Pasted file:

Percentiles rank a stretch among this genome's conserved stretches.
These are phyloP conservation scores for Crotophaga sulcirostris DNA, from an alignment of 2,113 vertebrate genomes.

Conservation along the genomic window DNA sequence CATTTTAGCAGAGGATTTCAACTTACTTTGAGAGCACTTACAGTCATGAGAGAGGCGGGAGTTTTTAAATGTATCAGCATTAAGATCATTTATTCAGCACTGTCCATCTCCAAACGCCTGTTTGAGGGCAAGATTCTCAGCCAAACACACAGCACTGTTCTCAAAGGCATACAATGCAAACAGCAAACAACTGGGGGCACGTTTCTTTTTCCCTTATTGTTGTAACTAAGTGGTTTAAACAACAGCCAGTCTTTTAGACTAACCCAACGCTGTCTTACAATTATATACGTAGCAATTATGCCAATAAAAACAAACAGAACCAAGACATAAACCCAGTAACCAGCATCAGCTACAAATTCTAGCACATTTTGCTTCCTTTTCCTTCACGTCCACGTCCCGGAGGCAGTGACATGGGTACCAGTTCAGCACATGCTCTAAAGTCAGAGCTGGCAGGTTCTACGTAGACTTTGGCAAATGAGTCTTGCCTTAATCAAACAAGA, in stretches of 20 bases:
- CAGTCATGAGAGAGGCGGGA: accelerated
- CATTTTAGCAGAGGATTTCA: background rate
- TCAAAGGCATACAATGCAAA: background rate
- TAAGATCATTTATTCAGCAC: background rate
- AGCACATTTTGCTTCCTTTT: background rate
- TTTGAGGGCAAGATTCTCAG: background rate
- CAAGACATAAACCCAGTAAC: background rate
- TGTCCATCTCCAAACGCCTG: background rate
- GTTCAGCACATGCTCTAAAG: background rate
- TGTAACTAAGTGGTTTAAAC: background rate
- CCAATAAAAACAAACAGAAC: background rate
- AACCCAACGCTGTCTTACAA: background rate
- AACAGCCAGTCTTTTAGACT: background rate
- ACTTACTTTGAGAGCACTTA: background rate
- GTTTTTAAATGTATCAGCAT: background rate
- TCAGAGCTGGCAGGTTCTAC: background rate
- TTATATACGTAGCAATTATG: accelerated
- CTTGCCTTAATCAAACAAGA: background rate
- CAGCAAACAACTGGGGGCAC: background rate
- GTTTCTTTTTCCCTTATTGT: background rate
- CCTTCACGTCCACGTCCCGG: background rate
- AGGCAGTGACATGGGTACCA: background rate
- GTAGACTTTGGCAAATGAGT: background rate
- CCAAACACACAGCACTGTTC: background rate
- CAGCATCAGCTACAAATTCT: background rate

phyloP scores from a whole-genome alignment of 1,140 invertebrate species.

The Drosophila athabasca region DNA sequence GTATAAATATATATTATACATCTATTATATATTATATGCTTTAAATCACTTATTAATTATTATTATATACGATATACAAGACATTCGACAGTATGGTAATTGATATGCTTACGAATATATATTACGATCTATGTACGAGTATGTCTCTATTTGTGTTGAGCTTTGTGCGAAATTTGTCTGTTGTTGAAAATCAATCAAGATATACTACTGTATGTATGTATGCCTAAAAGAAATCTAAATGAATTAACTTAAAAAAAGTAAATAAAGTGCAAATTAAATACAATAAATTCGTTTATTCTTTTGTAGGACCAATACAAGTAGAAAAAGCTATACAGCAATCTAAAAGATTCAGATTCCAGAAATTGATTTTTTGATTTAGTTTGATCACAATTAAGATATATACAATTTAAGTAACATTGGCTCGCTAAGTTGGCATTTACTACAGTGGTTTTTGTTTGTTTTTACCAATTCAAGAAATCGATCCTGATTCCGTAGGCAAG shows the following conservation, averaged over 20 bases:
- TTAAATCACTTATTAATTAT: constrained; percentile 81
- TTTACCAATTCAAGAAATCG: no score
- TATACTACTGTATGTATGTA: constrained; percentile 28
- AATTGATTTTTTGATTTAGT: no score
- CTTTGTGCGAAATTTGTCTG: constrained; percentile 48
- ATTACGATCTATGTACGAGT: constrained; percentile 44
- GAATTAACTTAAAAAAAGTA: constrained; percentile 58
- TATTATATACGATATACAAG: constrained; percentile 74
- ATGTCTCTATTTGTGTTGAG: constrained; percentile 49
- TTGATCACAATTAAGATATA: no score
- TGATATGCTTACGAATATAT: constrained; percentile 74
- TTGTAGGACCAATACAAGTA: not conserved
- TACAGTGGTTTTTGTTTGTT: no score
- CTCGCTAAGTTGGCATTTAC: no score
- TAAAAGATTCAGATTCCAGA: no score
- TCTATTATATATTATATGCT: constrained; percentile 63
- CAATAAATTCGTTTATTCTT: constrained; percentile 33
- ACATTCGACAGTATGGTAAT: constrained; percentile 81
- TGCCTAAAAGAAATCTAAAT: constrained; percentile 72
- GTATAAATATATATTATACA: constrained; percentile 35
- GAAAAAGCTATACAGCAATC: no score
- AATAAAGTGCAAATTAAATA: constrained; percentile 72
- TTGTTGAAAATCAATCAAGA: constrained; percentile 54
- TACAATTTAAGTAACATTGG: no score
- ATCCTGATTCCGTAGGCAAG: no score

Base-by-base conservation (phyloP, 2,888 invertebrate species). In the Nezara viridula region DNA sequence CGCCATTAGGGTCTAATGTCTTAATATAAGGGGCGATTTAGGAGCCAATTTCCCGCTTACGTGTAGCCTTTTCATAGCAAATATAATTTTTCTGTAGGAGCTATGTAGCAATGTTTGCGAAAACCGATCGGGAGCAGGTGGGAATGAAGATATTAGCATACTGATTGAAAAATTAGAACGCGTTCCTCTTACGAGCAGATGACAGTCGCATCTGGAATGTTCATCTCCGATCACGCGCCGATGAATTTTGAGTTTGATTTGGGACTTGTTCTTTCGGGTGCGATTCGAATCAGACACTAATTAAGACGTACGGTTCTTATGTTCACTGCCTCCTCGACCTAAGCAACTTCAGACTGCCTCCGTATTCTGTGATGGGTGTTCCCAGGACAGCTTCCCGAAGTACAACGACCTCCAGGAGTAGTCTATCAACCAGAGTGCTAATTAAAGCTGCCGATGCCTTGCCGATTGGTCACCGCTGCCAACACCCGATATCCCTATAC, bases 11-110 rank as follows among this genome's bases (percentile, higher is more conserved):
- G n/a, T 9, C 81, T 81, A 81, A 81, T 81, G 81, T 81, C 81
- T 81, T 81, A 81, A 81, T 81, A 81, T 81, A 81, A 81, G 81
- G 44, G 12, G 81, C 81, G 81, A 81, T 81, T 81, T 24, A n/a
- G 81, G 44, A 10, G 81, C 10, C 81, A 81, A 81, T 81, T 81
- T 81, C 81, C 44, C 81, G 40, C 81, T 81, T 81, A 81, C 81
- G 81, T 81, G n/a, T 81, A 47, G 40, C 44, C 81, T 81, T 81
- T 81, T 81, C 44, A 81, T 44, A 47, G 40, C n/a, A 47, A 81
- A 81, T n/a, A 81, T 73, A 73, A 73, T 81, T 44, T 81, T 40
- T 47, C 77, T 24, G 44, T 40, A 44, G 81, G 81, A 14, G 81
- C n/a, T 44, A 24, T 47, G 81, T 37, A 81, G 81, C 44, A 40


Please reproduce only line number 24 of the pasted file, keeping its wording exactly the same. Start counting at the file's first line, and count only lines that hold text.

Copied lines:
- CCTTCACGTCCACGTCCCGG: background rate